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Diesel fuel goes along with energy and economy's dive

Prices have fallen to levels last seen in early 2005. Truckers can't enjoy the slide because they have less work.

March 03, 2009|Ronald D. White

As gasoline prices drift and oil falters, the diesel fuel that dominates agriculture, rail transport, heavy construction and road hauling is cheaper than it has been in more than four years, the Energy Department said Monday.

Though that sounds like good news, diesel's decline is another sign of the depths of the global economy's funk.

"Diesel prices are down because demand is down," said Jerry Nickelsburg, senior economist with the UCLA Anderson Forecast, noting that foreign trading partners have also soured on buying U.S. exports.

"Californians, and American households in general, are not buying. Retailers are not ordering. Factories are not building, and trucks are not delivering," Nickelsburg said.

Analysts said that continuing economic malaise was the primary reason for another sharp hit on oil prices Monday. Unable to find any firm basis for a climb since its record high above $147 a barrel last summer, crude oil for April delivery fell $4.61 to close at $40.15 a barrel on the New York Mercantile Exchange.

Retail gasoline was mixed, up an average of 2.5 cents a gallon over the last week to $1.934 nationwide, according to the Energy Department's weekly survey of filling stations. In California, the average price of a gallon of self-serve regular fell 7.2 cents to $2.189.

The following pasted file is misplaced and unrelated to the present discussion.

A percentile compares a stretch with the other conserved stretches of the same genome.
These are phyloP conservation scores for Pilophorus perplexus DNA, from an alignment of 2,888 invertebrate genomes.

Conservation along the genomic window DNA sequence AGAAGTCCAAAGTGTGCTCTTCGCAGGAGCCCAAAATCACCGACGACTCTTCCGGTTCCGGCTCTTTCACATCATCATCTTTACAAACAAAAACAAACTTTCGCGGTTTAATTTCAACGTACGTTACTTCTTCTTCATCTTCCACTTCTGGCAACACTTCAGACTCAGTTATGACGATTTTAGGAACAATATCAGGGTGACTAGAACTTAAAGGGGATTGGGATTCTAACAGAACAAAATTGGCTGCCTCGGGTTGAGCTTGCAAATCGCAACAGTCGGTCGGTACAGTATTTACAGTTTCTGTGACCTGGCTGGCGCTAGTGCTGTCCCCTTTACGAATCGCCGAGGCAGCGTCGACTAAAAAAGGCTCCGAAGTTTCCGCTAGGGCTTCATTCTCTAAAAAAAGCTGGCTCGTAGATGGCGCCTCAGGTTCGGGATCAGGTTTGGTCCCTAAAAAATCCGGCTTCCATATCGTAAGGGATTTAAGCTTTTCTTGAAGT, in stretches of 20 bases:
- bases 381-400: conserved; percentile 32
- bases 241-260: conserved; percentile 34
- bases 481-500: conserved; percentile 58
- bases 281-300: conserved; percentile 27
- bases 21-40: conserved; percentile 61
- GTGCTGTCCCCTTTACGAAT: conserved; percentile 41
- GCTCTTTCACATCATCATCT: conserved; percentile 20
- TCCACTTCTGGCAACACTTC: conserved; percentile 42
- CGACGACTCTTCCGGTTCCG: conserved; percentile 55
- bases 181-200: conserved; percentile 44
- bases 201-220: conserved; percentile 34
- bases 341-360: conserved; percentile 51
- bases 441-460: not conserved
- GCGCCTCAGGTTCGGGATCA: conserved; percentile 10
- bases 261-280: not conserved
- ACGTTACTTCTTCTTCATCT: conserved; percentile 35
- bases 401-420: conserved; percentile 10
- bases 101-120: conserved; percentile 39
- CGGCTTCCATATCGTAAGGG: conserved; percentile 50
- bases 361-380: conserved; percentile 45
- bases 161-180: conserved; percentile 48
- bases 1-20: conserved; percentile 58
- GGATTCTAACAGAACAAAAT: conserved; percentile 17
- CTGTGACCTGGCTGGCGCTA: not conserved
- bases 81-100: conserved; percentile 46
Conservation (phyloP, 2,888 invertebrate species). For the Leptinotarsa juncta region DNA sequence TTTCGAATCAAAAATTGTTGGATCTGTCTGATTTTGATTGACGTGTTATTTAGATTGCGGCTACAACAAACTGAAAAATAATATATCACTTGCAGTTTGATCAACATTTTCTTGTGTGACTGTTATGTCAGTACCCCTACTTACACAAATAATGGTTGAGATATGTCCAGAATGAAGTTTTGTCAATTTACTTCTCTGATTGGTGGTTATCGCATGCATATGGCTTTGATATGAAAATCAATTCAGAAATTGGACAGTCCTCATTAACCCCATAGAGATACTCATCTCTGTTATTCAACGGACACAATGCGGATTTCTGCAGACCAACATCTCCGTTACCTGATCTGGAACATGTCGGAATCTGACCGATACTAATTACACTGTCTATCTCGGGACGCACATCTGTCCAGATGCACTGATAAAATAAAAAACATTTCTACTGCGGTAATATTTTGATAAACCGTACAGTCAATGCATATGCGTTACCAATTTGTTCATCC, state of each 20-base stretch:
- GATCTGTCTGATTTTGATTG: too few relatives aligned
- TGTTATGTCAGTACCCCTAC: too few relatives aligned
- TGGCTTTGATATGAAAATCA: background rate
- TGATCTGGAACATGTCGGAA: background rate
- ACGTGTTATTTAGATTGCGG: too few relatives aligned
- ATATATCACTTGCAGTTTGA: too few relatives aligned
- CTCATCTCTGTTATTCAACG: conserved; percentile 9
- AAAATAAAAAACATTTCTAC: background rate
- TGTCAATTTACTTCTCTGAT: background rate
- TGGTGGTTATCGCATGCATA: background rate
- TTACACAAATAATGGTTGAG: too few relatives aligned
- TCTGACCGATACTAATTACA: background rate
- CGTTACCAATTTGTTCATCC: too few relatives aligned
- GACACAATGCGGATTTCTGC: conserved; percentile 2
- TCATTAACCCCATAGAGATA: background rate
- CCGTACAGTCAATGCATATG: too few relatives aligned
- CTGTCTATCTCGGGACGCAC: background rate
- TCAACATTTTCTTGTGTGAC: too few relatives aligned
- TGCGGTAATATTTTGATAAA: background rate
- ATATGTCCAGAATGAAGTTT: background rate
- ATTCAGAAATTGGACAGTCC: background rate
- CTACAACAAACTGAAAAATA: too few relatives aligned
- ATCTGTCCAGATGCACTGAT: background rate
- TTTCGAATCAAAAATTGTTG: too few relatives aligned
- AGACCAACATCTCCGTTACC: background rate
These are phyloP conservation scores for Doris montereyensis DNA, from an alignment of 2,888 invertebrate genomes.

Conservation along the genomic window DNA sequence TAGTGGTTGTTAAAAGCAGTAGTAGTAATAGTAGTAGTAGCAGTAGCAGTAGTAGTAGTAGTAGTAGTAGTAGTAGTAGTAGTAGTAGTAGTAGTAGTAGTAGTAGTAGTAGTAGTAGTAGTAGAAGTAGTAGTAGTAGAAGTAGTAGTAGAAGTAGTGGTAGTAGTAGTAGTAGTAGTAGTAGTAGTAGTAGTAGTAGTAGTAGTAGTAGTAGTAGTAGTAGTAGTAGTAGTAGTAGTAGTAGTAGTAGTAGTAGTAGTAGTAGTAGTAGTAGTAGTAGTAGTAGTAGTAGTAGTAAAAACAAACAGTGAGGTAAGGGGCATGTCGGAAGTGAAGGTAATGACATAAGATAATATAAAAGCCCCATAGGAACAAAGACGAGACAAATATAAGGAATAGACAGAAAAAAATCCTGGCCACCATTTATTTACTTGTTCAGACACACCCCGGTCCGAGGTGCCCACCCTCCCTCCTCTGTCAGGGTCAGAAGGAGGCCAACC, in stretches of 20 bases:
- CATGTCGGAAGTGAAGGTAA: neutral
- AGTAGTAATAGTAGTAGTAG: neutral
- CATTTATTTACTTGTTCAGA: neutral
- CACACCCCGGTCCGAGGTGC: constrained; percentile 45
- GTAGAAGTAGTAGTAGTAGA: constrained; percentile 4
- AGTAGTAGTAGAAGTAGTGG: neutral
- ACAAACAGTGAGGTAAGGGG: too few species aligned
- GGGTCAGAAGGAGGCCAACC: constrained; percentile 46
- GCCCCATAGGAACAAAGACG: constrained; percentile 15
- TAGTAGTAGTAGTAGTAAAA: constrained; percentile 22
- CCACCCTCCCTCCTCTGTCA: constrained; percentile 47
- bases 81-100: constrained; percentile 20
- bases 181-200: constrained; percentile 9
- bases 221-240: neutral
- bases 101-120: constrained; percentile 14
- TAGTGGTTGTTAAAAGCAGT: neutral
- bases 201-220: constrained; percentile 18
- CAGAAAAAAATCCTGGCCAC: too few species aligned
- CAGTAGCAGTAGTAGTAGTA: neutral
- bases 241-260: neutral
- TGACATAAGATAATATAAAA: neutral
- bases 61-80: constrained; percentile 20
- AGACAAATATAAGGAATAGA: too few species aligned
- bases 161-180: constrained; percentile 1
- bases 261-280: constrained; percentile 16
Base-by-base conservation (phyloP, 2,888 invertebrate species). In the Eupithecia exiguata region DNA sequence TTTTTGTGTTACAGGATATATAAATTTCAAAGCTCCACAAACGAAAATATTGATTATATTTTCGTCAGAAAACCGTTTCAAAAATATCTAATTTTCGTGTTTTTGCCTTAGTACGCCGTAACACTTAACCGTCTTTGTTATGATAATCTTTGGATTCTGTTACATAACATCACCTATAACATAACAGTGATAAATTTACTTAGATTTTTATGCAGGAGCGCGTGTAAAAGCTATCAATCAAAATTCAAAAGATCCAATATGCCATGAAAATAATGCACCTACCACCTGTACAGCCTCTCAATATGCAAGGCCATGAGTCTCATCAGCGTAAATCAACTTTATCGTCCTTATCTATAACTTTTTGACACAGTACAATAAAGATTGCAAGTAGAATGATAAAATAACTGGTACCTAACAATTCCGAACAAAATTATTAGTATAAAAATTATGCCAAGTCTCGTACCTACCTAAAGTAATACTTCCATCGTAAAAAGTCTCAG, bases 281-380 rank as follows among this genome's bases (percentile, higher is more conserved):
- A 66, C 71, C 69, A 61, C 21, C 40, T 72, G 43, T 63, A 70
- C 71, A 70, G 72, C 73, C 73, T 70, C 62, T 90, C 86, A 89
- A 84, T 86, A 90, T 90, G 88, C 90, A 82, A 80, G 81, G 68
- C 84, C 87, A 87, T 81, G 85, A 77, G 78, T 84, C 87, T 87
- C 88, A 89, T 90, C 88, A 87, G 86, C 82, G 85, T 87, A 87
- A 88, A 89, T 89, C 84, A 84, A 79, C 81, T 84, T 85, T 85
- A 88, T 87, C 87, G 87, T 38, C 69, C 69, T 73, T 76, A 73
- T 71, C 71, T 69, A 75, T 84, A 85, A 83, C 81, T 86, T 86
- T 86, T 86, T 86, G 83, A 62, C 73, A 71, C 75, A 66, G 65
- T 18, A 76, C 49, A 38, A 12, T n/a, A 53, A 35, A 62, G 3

Diesel has followed the economy's tailspin in a largely uninterrupted decline since the summer, when it hit the record-high averages of $4.764 a gallon nationally and $5.027 a gallon in California.

On Monday, the national average for diesel fell 4.3 cents a gallon to $2.087, a price not seen since February 2005. California's average dropped 7.5 cents a gallon to $2.144, the lowest since January 2005.

Statistics from the American Trucking Assn. illustrate the demand slump. In December, the most recent month for which figures are available, the truck tonnage freight index fell 11.1% from November, the biggest month-to-month plunge in 15 years and the third-largest drop since the industry organization began keeping data in 1973.

Having too little work to take advantage of cheap fuel was frustrating to long-haul truckers like DuWayne Marshall of Watertown, Wis. Marshall watched colleagues go bankrupt from the record-high diesel costs last year. Now he's watching them go under from the lack of cargo to haul.

"I know guys who are struggling to make their truck payments. One is watching his condo go into foreclosure. Another is throwing up his hands because his truck and trailer is about to be repossessed," said Marshall, who hauls produce from California to Wisconsin.

Business is so slow and the orders so small, Marshall said, that he has driven to as many as 14 locations just to fill his truck for one trip back to the Midwest. In good times, that many stops would have filled his truck seven times over, he said.

Such stories are all too common these days, said Todd Spencer, executive vice president of the Owner-Operator Independent Drivers Assn.

"The economic situation is exacerbated for truckers," said Spencer, whose Grain Valley, Mo., organization represents more than 150,000 truckers. "As fewer goods are shipped, there is less need for the trucks. You're paying less for fuel, but you aren't any better off."


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